You know how many fictional works have a disclaimer that goes something like this:
This work is fictional and any similarity between characters or events and real persons or events is accidental.
There are people out there who will find that as they read The Party Girl Story, they will realize that such a disclaimer cannot be applied to it. However it is important to a reader with special insight, to realize just what relationship the characters and events in this story have with the actual world. Real world events started the whole thing off. As the story evolved, however, the fictional characters established a life of their own. In discussion with friends who commented and thereby became contributors, I felt free to offer them a fully embellished "interesting story" version, rather than a truthful version.
The story itself explains its own evolution.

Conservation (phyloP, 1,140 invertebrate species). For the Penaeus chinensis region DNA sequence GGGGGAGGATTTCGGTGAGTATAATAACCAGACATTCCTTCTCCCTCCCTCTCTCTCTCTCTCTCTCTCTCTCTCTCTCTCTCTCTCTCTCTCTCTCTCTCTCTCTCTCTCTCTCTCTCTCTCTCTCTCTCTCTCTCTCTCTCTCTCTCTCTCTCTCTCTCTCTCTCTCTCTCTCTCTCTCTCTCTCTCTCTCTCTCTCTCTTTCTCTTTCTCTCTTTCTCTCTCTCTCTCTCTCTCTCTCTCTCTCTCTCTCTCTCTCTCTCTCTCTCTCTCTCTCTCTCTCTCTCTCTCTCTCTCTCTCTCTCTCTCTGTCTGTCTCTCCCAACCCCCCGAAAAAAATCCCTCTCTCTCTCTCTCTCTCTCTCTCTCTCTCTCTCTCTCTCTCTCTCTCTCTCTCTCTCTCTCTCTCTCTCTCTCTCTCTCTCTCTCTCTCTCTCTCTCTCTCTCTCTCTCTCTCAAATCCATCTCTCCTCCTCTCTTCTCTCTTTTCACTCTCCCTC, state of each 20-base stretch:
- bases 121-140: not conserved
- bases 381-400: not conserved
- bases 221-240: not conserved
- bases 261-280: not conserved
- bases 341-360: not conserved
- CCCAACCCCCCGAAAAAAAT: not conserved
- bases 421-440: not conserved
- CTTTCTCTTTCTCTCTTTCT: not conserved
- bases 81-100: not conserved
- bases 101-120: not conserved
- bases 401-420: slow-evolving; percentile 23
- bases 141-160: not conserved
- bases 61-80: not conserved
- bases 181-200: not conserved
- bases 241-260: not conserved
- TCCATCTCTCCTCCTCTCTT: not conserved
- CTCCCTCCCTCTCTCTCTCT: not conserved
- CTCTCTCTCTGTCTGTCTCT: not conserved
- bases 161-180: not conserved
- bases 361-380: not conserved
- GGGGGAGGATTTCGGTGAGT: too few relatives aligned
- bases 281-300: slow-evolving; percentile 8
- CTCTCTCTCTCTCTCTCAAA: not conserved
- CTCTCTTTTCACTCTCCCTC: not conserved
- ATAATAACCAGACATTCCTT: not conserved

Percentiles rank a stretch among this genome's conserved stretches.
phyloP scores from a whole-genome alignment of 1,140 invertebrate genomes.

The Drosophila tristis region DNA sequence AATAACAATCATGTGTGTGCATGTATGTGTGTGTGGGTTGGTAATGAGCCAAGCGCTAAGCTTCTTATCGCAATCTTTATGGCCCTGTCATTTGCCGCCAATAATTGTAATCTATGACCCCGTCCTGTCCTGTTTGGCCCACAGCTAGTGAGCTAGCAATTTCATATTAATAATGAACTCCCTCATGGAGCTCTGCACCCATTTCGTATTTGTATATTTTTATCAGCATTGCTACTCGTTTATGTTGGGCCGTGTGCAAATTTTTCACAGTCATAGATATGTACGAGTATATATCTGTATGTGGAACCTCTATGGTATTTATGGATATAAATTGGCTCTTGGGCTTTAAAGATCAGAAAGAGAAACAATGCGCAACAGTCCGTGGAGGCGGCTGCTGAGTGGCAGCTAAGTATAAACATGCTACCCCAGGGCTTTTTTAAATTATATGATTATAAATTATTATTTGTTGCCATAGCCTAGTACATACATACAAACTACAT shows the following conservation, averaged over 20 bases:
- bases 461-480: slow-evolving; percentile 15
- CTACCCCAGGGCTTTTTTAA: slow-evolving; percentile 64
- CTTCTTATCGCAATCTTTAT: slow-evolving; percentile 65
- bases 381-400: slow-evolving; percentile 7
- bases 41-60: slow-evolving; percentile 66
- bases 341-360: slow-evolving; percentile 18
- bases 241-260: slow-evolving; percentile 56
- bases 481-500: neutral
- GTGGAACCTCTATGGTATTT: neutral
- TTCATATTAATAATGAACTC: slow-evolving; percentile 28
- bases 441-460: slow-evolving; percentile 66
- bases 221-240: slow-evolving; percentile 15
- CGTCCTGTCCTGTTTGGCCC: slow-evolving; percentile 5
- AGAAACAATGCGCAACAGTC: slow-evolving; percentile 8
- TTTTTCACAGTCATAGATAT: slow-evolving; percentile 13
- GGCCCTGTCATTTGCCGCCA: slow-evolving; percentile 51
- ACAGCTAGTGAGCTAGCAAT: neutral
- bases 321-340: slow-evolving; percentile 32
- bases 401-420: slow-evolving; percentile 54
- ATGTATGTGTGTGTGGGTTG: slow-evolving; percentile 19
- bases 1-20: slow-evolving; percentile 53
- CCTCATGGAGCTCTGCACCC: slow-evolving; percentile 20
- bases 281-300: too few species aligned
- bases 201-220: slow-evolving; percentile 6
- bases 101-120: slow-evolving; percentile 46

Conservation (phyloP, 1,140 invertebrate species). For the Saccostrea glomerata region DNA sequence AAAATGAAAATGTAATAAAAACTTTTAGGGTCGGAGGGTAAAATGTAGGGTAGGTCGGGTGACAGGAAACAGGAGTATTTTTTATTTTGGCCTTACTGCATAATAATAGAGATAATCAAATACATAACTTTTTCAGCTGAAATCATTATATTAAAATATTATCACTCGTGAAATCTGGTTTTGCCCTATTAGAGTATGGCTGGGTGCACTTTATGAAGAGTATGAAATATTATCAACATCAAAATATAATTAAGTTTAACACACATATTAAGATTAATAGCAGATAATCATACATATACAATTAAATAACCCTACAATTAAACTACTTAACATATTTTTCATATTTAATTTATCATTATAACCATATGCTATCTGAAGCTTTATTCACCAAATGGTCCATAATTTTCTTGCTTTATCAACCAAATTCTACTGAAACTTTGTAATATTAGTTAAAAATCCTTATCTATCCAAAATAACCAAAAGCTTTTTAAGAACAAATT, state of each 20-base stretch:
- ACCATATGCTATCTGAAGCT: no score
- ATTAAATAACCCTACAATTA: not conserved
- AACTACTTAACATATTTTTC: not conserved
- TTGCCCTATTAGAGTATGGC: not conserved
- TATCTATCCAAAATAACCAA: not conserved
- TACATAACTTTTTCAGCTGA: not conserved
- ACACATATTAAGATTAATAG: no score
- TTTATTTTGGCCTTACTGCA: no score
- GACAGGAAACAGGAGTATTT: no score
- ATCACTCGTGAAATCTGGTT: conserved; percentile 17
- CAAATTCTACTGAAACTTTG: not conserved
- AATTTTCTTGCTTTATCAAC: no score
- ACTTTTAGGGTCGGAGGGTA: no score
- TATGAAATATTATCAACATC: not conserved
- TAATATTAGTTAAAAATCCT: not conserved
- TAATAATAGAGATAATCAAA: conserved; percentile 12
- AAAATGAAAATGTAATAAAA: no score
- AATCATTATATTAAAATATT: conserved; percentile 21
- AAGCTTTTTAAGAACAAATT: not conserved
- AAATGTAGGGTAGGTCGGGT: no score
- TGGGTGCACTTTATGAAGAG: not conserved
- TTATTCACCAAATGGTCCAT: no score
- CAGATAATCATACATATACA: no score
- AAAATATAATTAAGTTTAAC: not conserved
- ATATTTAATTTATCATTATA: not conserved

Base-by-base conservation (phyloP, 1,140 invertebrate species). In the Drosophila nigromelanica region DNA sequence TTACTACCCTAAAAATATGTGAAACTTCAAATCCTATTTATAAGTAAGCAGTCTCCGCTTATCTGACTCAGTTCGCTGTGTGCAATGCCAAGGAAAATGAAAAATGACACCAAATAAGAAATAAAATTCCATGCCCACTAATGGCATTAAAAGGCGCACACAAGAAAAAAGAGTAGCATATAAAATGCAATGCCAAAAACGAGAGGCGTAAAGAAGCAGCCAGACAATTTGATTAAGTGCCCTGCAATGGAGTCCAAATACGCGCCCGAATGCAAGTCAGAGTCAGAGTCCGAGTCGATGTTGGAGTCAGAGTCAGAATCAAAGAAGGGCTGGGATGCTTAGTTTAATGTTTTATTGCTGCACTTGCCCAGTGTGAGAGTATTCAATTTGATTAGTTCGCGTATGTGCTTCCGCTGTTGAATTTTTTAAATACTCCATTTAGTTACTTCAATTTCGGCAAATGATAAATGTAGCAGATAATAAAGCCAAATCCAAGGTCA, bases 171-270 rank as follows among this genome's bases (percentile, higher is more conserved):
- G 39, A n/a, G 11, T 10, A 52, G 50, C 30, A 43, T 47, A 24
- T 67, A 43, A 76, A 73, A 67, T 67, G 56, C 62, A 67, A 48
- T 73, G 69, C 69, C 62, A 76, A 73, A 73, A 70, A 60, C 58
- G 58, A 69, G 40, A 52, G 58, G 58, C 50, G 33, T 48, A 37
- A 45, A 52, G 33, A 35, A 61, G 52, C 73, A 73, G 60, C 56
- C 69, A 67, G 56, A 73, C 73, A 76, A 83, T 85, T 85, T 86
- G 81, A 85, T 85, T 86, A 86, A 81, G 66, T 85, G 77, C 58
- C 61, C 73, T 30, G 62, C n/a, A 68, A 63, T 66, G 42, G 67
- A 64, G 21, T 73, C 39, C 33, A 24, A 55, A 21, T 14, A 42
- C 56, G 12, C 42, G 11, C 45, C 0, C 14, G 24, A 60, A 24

At the time of writing this, I was only just learning to do dialogue. The nature of the Don character and the Roy character were limited by what I can do. I want to learn to do woman-speak, but I am not good enough yet. The Don character is based on a bloke who is actually named Don. The real Don never took part in a conversation as depicted, but I thought of him when I was trying to create a character who would relate to the Richard character in that particular way. When Don read an early draft, he said that he had learned things about himself by reading the fictionalized Don - so it seems that I can write some characters.
Some of the line of thinking that the Don character introduced, was actually advanced by a female friend. She wasn't pleased that I put her ideas into the mouth of someone so different from her. The truth is that I just could not write convincing dialogue with a character like her. This is a challenge I would like to revisit.
As the old man said "At this stage it was clear that such a story did not have a life ahead as a published work, but was to be judged a success none-the-less because of the contribution it had made to many convivial conversations".